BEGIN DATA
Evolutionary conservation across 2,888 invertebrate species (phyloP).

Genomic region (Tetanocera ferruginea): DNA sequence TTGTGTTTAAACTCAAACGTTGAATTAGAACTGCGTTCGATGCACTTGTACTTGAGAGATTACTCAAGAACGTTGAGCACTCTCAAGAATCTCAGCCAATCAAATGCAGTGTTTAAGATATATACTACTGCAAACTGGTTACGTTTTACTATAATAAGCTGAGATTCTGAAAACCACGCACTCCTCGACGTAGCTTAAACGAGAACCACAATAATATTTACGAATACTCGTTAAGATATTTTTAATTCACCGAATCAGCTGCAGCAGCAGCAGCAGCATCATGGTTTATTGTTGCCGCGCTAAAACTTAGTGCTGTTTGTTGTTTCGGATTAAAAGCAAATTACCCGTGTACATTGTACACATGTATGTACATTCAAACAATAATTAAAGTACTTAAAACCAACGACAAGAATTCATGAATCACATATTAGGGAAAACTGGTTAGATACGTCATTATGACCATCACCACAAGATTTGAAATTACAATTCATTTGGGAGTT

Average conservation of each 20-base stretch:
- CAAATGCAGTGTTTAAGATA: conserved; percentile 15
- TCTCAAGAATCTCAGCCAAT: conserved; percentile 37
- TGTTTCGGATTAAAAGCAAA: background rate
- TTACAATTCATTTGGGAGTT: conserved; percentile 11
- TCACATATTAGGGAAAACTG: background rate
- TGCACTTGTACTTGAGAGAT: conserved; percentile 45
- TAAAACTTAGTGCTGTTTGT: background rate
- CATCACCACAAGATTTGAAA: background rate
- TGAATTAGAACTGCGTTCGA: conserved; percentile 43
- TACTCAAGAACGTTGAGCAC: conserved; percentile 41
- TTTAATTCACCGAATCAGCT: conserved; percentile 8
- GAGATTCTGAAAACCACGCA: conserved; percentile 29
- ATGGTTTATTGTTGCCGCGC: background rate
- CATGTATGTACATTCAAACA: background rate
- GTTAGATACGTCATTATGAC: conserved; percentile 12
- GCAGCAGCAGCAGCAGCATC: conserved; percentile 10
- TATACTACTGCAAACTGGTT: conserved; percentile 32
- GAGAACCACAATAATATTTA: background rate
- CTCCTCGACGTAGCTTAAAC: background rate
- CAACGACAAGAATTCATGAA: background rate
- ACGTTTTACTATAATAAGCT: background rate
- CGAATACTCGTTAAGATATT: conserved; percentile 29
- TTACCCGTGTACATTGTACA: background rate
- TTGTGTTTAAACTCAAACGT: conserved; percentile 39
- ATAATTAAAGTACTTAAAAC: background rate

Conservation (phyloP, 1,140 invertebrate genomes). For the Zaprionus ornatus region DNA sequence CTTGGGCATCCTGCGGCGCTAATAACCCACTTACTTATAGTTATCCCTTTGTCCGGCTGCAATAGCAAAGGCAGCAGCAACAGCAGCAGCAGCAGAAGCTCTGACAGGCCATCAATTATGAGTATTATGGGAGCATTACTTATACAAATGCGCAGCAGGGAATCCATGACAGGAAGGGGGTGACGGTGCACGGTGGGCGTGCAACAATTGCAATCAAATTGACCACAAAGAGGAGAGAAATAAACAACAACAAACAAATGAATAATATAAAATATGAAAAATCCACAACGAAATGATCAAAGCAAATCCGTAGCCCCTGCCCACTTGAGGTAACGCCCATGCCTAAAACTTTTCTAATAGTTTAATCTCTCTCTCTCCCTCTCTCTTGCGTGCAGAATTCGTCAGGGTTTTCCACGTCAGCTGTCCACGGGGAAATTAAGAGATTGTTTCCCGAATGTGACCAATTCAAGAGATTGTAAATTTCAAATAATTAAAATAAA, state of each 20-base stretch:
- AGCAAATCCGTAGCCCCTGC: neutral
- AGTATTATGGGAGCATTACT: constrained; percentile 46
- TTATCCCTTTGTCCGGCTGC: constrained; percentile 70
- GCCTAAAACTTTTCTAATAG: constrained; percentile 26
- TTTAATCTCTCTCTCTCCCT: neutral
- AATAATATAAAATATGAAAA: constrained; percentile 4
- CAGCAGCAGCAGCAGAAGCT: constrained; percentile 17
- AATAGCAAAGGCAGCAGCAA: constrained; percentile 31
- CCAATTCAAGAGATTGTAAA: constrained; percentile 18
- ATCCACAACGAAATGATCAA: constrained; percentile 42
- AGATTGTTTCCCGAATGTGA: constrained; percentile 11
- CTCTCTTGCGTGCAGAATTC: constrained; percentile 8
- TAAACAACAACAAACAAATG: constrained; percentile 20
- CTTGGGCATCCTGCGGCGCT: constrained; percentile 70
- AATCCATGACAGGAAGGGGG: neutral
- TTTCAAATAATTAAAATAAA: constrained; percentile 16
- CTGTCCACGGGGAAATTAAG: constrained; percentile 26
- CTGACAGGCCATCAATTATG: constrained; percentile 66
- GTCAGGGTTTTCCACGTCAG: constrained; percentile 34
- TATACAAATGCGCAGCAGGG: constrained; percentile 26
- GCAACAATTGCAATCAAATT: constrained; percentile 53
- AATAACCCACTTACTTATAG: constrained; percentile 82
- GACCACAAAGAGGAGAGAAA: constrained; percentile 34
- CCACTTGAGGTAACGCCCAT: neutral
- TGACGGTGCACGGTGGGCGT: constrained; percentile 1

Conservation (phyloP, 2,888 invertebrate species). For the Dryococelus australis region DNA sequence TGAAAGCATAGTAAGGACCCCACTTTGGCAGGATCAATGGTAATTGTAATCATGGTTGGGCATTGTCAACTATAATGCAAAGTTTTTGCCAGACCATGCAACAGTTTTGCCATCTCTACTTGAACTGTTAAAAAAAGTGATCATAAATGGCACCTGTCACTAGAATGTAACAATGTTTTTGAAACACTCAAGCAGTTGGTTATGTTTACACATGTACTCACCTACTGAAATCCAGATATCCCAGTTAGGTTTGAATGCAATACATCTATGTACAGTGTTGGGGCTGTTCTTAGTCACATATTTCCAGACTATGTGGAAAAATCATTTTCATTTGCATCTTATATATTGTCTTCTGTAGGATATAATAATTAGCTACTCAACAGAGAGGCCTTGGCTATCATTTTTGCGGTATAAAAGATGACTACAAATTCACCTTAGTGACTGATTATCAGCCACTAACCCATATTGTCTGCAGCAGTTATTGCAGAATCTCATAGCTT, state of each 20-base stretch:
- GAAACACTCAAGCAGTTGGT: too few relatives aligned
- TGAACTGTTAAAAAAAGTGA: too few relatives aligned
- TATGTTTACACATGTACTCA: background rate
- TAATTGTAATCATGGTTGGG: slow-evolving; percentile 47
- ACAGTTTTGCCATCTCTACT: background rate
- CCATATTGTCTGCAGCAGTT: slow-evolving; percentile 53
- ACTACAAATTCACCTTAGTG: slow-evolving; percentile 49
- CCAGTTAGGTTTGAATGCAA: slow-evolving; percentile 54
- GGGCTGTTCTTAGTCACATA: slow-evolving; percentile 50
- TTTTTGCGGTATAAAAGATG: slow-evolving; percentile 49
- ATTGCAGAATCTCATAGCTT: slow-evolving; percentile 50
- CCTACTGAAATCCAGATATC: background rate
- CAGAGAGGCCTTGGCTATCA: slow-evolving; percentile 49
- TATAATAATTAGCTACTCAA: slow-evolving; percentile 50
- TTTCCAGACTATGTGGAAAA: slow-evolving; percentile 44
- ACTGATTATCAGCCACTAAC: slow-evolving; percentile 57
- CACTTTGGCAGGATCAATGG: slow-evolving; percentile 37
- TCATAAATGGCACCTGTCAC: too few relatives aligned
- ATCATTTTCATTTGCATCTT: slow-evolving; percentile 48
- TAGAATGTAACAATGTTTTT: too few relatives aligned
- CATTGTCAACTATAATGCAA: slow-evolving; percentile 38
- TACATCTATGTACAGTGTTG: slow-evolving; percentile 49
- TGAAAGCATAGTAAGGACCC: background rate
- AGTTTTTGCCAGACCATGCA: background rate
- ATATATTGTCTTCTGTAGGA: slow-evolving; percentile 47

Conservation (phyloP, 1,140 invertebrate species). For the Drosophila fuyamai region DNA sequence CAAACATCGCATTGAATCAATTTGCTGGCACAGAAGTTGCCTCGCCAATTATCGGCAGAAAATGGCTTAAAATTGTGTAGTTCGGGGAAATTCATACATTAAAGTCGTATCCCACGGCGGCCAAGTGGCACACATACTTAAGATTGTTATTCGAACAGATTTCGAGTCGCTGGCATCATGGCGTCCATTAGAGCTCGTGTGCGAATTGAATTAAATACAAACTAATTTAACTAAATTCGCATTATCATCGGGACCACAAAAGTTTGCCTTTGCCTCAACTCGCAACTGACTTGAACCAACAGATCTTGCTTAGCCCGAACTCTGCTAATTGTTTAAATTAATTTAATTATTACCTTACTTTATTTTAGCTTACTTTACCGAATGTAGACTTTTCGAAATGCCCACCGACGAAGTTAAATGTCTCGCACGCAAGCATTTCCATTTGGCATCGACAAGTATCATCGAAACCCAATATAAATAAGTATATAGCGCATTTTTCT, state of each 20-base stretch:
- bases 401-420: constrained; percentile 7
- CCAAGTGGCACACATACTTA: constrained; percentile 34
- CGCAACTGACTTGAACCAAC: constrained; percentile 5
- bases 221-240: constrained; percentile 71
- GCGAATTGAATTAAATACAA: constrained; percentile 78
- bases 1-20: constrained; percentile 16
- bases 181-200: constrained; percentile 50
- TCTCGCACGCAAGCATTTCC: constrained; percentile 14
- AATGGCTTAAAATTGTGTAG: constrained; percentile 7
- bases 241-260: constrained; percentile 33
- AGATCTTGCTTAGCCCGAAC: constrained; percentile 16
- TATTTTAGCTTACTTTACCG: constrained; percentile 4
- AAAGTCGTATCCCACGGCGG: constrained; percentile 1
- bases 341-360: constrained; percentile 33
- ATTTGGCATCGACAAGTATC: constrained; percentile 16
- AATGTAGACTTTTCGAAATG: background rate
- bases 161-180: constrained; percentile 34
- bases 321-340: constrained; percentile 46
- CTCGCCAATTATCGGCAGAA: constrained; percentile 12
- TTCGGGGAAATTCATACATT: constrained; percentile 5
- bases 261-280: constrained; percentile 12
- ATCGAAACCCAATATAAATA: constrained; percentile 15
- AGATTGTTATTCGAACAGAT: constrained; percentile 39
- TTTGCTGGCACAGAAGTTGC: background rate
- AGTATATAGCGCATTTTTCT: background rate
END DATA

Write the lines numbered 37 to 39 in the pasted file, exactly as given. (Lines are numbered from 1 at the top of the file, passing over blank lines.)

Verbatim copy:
- AATAGCAAAGGCAGCAGCAA: constrained; percentile 31
- CCAATTCAAGAGATTGTAAA: constrained; percentile 18
- ATCCACAACGAAATGATCAA: constrained; percentile 42